Mayhem Erupts at Minneapolis DFL Caucus, But It’s a Tradition



MinnConst

The drafters of this document also had problems deciding who got to run the meeting. But even the Democrats of 1857 agreed that no member of the state shall be disfranchised unless by the law of the land or the judgment of his peers.

According to the Star Tribune, mayhem broke out tonight at a DFL precinct caucus in the Cedar-Riverside neighborhood of Minneapolis. 300 people were present, most of them Somali Americans. An altercation took place about who would chair the meeting. Cops were called, and both the fight and the caucus were broken up less than an hour after they started. No business was transacted, police escorted attendees out of the building, but no arrests were made.

Republicans probably would have resorted to the simple expedient of having a vote, and letting a majority of those present decide who should chair the meeting. (Although Republicans also sometimes resort to calling the cops, seizing microphones, and other similar measures when a majority gets in the way of someone’s carefully made plans, as evidenced by the 2012 state Republican conventions in
LouisianaOklahoma, and other states.)

But having two people trying to chair the same meeting is nothing new to Minnesota politics. Indeed, Minnesota is unique in the Union in that it has two constitutions, based upon an incident not unlike that which occurred Tuesday night in Minneapolis.

When the Minnesota Constitutional Convention convened in 1857, there were two men on the platform purporting to chair the meeting. The Democratic chairman took a motion to adjourn until the next day. Meanwhile, the Republican chairman continued to preside, and the Republicans got down to work. The Democrats then left the chamber for the day.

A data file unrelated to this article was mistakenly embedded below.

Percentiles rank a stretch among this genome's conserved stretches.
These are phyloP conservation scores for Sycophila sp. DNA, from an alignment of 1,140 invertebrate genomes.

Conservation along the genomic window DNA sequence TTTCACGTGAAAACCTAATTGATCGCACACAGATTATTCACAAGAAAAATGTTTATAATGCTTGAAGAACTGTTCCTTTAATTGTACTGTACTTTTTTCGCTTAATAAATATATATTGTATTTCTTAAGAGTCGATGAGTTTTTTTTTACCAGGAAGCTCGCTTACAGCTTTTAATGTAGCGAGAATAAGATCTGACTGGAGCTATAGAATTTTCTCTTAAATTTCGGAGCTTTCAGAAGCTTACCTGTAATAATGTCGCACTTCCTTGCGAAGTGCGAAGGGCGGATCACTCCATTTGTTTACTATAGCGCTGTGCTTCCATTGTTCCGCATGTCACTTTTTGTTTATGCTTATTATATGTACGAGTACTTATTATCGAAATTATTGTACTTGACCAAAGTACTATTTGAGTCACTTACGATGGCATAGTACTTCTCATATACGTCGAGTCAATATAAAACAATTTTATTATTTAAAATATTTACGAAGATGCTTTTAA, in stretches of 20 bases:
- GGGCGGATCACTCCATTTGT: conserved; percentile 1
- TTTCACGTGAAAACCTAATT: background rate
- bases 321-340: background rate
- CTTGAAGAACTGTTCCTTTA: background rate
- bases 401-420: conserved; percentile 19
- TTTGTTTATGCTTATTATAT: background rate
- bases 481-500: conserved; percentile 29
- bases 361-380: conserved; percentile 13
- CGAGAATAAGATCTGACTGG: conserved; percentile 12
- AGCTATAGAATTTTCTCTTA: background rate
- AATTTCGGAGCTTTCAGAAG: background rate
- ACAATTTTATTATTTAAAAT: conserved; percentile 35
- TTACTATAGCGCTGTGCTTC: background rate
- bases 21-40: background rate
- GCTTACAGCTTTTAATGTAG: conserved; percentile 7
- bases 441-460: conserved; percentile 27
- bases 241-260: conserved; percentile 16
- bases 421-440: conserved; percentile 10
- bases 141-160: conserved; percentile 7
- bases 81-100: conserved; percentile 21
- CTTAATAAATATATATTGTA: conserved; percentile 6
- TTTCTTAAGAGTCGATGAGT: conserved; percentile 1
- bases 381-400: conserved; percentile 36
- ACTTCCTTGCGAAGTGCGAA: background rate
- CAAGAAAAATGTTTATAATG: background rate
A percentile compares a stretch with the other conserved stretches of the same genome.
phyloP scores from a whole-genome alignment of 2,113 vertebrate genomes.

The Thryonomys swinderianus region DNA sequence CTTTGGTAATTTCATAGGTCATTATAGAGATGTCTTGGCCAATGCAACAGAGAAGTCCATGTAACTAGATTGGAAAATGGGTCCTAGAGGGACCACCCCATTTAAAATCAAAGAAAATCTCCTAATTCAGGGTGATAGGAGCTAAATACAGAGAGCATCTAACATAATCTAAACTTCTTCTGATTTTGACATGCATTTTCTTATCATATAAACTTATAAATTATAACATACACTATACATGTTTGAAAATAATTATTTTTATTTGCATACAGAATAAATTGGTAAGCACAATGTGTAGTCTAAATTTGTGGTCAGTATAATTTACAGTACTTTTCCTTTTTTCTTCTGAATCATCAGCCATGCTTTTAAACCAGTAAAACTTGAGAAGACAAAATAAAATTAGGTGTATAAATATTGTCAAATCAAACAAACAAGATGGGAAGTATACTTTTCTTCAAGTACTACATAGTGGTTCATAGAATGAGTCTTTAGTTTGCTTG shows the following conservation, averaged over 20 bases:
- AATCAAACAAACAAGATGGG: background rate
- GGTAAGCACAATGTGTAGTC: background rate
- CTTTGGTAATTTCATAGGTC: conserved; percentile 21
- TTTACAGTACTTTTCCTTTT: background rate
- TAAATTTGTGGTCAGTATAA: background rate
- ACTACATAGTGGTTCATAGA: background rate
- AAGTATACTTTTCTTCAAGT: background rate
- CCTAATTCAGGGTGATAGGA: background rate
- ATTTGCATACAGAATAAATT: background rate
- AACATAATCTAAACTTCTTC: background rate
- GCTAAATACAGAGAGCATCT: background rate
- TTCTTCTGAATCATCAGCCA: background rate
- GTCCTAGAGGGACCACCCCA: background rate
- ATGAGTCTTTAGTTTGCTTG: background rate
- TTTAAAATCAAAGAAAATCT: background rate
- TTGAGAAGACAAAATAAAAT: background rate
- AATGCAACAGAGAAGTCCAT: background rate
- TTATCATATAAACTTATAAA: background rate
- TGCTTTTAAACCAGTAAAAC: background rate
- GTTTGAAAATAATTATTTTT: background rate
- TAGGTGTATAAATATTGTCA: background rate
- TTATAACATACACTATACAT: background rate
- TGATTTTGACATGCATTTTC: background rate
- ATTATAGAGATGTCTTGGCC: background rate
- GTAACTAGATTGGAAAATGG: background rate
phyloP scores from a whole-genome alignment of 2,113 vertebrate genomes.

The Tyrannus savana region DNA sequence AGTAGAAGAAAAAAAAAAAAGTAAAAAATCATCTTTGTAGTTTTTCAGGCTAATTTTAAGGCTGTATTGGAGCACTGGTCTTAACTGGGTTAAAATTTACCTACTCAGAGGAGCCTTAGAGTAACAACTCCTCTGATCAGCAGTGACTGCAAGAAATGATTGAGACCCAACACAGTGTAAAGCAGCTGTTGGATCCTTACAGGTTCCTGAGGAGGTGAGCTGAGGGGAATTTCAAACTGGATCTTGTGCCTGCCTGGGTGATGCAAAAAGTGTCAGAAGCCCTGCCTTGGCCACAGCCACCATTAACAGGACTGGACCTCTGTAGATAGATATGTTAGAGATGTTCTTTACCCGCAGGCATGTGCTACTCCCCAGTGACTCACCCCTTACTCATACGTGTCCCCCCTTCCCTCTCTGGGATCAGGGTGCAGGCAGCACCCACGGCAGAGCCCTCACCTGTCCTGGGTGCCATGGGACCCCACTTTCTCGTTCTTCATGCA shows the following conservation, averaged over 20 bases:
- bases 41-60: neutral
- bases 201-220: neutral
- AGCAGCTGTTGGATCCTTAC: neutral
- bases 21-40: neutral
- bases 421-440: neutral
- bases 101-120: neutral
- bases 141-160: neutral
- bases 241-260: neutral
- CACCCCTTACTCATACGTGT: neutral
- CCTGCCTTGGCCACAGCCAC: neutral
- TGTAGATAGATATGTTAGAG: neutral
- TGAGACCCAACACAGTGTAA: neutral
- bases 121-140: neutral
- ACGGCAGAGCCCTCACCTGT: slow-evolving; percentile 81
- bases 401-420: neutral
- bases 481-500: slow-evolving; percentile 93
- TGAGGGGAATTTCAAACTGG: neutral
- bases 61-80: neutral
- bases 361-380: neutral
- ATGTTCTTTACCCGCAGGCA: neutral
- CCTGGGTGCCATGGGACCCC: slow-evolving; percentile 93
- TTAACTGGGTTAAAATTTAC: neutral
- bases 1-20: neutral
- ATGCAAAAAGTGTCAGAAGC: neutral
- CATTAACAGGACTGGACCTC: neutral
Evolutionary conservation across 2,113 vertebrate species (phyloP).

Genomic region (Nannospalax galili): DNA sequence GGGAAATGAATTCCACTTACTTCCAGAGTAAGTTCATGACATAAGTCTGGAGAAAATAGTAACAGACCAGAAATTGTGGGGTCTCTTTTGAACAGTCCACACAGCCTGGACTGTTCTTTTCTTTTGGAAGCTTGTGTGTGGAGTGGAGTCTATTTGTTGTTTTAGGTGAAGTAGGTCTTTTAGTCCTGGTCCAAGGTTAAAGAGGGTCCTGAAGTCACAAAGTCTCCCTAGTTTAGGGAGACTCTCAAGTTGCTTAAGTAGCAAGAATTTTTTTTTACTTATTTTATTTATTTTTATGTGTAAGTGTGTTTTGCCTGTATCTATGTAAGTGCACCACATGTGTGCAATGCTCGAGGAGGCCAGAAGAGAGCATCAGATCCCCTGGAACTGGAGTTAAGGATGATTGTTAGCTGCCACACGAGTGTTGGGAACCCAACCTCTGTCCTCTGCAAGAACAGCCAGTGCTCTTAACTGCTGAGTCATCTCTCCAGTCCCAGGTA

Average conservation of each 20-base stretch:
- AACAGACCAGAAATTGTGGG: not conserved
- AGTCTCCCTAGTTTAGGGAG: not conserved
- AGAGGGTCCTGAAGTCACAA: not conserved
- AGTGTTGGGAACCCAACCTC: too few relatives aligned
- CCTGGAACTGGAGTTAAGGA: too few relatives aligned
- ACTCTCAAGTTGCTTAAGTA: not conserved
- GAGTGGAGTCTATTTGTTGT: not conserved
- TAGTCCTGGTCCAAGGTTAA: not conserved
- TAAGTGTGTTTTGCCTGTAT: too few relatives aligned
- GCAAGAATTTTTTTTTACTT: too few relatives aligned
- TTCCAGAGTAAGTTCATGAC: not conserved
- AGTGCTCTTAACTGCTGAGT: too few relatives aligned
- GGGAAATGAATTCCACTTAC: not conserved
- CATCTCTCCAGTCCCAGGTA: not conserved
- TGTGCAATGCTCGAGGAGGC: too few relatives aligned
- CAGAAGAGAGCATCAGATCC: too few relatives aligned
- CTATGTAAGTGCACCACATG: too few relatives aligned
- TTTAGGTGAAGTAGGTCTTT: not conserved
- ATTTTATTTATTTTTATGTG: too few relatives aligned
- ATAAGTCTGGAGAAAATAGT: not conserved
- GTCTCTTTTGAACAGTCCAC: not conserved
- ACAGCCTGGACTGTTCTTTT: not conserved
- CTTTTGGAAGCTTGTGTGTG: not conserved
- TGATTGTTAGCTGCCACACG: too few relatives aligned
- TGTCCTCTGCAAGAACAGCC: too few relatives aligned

Upon their return the next day, the Democrats found the chamber occupied. Undaunted, they simply moved down the hall to the other chamber, and held their own convention. Each convention published its own journal of the proceedings.

Somehow, a small conference committee was able to produce a single document to which both sides could agree. However, the two conventions never met together, and two copies of the document were ratified, one subscribed by the republican delegates, and the other subscribed by the democratic delegates. One of these copies was officially transmitted to Congress. However, the other copy found its way to Washington as well, and it was this second copy that was attached to the bill admitting Minnesota to the Union. Therefore, both versions, with their minor differences, stand on equal footing. When the placement of a comma is critical to the interpretation, lawyers still need to look at the two original handwritten documents and see whether the comma is really there in both copies.

So two people trying to run the same meeting is nothing new.  But the Republicans generally do a better job of sorting out such messes, and even the Democrats of 1857 performed admirably at solving this little problem.

If you happen to find yourself disfranchised by your party, especially if you find yourself disfranchised because you’re a new American, perhaps you should think of finding a party that doesn’t have such a history of disfranchising people.




Big Money in Folding Bathtubs!

foldingbathtub

The folding bathtub. I tell you it’s GREAT!

A hundred years ago, opportunities abounded for men and women who believed in the square deal, and one of those opportunities was the folding bathtub.
This advertisement from Popular Mechanics from February 1914 gives all of the details. It solves the bathing problem better than a $100 bath room. “I tell you it’s great! GREAT!”

You can make more in a week than you ever made in a month before. You go into partnership with the enthusiastic H.S. Robinson, President, as sales manager for your county. Two sales a day, and you’ll be building houses and bank accounts, just like his other men.

This tub is taking the country by storm, so don’t doubt, don’t hesitate, don’t hold back!